I agree with this article. I noticed this when I lived in Seattle. Almost five
years ago, the city put a lot of effort into their dog parks, and I noticed that
there were substantially more pets than children. The city simply wasn't
kid friendly, and then I took a job in Utah. I found it refreshing to see
playgrounds on every corner, and moms with strollers and parents with more than
the token child. I found the schools to be filled with children, and the parents
of these children willing to volunteer their best efforts not just for their own
child's "special" needs, but for all the kids in the class... and
honestly it's such a nice change. I am grateful to live in a state that has
not forgotten children, and the handicapped, the widow and the LEGITIMATELY (not
like many fake "victim groups" that are fabricated in our culture, but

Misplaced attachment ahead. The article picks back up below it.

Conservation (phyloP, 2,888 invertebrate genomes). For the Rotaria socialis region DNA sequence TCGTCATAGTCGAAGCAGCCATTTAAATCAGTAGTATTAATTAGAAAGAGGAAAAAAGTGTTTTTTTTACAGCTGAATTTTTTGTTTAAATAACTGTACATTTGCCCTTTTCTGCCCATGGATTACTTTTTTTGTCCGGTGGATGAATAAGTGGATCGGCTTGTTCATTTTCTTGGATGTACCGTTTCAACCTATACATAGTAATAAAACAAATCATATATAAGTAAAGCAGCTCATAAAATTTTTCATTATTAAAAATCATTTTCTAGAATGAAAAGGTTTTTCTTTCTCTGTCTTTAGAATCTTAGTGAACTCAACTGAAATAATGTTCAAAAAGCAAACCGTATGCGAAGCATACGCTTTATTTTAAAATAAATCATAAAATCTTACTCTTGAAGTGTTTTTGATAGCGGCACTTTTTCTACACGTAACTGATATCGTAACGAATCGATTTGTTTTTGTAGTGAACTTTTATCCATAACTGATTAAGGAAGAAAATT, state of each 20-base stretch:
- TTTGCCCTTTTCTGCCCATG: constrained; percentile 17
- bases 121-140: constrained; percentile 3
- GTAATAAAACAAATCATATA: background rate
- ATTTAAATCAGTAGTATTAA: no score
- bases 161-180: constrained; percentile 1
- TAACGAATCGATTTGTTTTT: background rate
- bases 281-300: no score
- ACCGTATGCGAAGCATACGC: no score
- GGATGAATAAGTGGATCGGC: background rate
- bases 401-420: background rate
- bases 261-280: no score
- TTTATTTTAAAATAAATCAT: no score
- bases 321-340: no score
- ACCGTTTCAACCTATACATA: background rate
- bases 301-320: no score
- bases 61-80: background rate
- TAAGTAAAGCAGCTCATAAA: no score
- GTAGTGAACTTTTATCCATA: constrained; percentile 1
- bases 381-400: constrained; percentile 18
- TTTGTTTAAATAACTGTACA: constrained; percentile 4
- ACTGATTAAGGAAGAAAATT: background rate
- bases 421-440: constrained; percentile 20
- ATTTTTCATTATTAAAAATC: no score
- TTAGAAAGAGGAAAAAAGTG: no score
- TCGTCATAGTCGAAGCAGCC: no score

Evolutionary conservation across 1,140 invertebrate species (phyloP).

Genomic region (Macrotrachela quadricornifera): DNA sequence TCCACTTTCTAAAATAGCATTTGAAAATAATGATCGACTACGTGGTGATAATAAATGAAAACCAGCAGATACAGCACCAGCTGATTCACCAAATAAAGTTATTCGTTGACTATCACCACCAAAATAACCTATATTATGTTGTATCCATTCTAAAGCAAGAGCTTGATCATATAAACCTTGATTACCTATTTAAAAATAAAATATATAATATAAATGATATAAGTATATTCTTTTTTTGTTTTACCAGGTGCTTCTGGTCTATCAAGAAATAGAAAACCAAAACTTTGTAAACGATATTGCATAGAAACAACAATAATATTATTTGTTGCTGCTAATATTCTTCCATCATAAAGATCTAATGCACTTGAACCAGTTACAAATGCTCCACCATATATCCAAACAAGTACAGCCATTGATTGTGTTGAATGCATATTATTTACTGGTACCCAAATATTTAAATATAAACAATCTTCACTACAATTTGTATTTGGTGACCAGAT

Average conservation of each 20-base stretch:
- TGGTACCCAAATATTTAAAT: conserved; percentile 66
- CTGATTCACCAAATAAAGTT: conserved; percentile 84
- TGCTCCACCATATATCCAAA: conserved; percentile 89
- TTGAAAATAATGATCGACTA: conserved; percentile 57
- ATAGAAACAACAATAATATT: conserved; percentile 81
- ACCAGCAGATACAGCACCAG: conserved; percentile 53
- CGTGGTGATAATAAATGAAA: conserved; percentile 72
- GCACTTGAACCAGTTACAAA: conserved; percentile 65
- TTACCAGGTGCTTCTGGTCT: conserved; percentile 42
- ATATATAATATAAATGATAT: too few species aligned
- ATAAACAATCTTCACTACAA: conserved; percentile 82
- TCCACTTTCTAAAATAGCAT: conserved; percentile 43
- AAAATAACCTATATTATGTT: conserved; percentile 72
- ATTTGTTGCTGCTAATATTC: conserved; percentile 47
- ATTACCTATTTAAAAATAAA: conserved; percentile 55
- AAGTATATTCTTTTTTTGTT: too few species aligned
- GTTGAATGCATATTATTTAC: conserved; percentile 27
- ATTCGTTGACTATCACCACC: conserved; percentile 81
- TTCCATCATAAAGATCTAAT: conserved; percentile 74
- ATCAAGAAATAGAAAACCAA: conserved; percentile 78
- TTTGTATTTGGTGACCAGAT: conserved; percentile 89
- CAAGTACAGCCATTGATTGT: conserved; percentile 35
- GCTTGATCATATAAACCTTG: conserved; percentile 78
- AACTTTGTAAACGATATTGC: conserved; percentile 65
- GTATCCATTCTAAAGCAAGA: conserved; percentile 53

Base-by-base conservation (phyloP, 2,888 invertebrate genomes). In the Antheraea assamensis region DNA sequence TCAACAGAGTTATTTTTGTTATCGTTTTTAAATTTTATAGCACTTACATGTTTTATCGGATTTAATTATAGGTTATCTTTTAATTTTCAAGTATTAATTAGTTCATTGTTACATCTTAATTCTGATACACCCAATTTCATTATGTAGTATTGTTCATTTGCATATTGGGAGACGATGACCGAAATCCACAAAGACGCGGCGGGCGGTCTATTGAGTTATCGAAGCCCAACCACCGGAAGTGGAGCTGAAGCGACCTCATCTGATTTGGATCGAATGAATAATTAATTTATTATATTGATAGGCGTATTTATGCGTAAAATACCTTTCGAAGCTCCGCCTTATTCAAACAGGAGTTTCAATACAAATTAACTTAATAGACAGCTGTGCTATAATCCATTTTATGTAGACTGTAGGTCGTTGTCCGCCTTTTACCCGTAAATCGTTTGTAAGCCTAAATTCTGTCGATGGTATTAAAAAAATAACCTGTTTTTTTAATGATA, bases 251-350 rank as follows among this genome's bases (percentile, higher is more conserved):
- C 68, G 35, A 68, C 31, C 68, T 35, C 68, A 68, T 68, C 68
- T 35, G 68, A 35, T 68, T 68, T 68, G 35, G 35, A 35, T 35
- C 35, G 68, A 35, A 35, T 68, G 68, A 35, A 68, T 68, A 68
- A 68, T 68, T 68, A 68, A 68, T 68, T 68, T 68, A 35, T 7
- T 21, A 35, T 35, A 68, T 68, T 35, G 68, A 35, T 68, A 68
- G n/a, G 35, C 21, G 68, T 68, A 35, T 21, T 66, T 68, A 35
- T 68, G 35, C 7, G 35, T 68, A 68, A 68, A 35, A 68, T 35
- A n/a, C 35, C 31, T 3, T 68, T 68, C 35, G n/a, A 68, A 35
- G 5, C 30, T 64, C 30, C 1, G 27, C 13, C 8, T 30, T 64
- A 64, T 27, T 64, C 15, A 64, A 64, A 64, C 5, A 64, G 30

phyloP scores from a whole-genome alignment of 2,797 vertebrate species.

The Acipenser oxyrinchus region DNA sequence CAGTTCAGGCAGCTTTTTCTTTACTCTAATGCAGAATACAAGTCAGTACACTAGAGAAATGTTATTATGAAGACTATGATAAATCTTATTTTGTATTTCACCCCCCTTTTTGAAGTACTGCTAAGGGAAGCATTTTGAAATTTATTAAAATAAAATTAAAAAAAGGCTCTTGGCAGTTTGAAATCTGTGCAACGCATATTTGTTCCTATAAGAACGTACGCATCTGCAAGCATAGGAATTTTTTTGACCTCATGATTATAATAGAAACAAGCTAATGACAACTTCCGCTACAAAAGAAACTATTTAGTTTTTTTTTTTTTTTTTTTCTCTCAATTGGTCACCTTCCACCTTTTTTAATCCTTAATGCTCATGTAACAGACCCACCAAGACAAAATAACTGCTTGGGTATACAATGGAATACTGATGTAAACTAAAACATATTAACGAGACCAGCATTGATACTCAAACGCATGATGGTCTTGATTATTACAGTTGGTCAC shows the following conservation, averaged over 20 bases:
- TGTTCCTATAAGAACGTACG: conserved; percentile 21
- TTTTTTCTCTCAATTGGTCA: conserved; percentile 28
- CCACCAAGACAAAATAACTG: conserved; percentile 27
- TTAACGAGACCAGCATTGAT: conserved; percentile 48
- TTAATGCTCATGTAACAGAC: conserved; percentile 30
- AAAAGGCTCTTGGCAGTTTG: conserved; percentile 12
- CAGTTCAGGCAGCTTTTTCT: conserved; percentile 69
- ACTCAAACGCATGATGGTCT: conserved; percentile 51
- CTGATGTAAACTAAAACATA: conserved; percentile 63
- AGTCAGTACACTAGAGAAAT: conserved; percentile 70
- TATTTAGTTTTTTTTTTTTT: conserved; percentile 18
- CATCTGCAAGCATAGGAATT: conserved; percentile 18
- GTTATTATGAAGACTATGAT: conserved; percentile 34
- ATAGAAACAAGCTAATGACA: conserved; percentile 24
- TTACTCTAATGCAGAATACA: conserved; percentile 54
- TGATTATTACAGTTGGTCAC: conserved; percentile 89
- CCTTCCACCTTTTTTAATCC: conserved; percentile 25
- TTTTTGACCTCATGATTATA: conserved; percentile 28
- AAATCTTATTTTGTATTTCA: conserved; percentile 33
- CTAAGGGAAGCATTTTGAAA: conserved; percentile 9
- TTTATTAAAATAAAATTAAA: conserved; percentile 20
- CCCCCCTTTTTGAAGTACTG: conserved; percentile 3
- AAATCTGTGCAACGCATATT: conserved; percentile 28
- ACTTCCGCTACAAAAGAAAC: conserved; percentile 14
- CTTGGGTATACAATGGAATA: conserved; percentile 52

in reality have much more disposable income than the supposed (but no longer)
"norm" of dedicated single income earning parents.) underprivileged.
There's a better sense of community and wellbeing here. Sadly many Utahns
don't recognize just how good blessed they are.
In some cases the dogs (or cats) are much easier to get.
Well Chark, you may not have been in a big city grocery store lately. Walk into
one in New York City someday and see how much more space is devoted to pets than
to kids. And how can you be overly dramatic about the decline of families
and family centric thinking in this country. It is both dramatic and dangerous
and we need to have it pointed out tol us more often!
If there is a difference in the aisles of pet food and the baby stuff it is
totally understandable. Pets are finicky and will not eat something unless they
like it. Parents generally make their kids eat what the parents choose. Less
choice, less pickiness allowed. And please, there is plenty of baby stuff in
stores. It isn't hidden in one sad corner. Give me a break. And what
grocery stores possible have more than one pet aisle. Richard and Linda Eyre are
ridiculously dramatic about everything.